Earlier this month, I boarded an Amtrak train in Los Angeles, on my way to Ventura, California. A few stops before my destination, I noticed a strange smell. By the time I got to my stop at Chatsworth station and the doors opened, the toxic fumes were so bad that I grabbed for a piece of clothing to cover my face. My upper lip felt numb and my nose was burning. I found it intolerable, but other passengers seemed not to notice. When I asked about it, someone told me about a gas leak that had been ongoing for months.
My visit occurred during the final days of one of the worst natural gas leaks in U.S. history, caused by a damaged well at the largest underground natural gas storage facility in the western part of the country.
The Aliso Canyon storage facility, operated by the Southern California Gas Company (also known as SoCalGas), emitted 97,100 metric tonnes of methane during the months-long leak, according to a new study.
“Initial estimates show, as far as carbon footprint goes, it was emitting as much as 62 million cubic feet of the greenhouse gas methane into the atmosphere each day, which is equal to the daily near-term climate damage caused by the emissions from over 7 million cars,” said the Environmental Defense Fund.
The experience has made me look with new eyes at natural gas storage and how this occurrence relates to major fracking expansion in Canada. In my home territories in northern B.C., several companies have plans to store gas on Tsimshian land for exports to Asia.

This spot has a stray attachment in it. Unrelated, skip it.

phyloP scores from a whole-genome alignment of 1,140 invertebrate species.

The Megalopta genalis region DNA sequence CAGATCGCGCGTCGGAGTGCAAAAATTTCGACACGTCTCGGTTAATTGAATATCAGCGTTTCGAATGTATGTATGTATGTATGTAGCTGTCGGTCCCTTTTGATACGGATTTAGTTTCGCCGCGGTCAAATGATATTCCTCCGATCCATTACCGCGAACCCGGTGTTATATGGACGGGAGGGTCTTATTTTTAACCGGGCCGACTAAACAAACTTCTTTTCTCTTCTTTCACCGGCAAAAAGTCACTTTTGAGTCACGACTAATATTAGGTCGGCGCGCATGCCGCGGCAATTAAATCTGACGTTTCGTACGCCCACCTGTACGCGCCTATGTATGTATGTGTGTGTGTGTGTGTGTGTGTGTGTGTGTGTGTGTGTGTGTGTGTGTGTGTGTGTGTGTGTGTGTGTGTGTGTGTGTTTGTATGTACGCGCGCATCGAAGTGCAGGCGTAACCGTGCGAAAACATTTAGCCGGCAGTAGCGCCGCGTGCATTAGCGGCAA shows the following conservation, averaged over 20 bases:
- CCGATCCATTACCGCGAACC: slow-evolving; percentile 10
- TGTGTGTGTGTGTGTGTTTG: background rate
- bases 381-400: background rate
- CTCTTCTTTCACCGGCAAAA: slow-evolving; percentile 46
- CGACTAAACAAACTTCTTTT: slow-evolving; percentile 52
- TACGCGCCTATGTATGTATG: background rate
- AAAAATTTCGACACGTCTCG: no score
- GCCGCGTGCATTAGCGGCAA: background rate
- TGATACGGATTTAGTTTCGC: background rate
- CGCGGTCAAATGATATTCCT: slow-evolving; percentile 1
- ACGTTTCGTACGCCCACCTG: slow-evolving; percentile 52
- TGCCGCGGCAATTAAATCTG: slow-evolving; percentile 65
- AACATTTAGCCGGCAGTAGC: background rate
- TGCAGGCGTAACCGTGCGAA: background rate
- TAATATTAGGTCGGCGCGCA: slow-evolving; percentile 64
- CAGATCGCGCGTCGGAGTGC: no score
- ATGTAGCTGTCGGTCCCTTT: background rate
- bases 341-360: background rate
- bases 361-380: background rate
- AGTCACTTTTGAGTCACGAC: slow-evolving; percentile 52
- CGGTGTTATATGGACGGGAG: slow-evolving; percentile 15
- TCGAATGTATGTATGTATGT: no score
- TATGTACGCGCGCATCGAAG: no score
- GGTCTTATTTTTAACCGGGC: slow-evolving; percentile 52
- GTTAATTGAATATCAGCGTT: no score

Toxic level of distrust
SoCalGas confirmed on Oct. 23 that a gas leak had been detected, after a massive number of complaints had been filed and the Environmental Defense Fund had raised the issue in media.
Initially, only a few hundred families were moved out of the area. The number of relocated families was up to 2,100 when SoCalGas was forced to enlarge the relocation program by the Los Angeles Superior Court, which rejected efforts by the company and its lawyers to scale back the evacuation effort. Eventually over 4,500 families in the Porter Ranch area applied to be relocated.
Months after the leak began, on Jan. 6, 2016, California Governor Jerry Brown declared a state of emergency.
SoCalGas attempted multiple times to block the leak, but avoided shutting down the facility, which would limit access to its “product.” Only last week did it finally plug the leak with concrete, permanently closing the storage unit. On Feb. 18 the well was officially declared sealed.
But in the Porter Ranch community northwest of Los Angeles, where the storage facility is located, a toxic level of public distrust remains in the aftermath of the disaster.
A long leak
It’s not known for sure when the leak began, but local residents suspect it could have started earlier in 2015. Ricochet talked to two community members near the gas facility who said they noticed the smell before the fall.
Joy Baumann, a resident from Simi Valley who lives outside the evacuation perimeter directly west of the leak, said SoCalGas did a bad job of helping residents. “I just know myself they were not honest about when the leak started, and they did a shabby job trying to protect the people.”
Baumann said she asked her landlord to look into the smell last summer. “[In] June, July, I remember I started to have to call into work cause I would be so dizzy when I woke up, and I would have such a heavy gas smell, that I had the owner of the house go to the gas company and check if there was a leak and also check her gas bill ’cause the way it smelled, it was a very powerful leak.”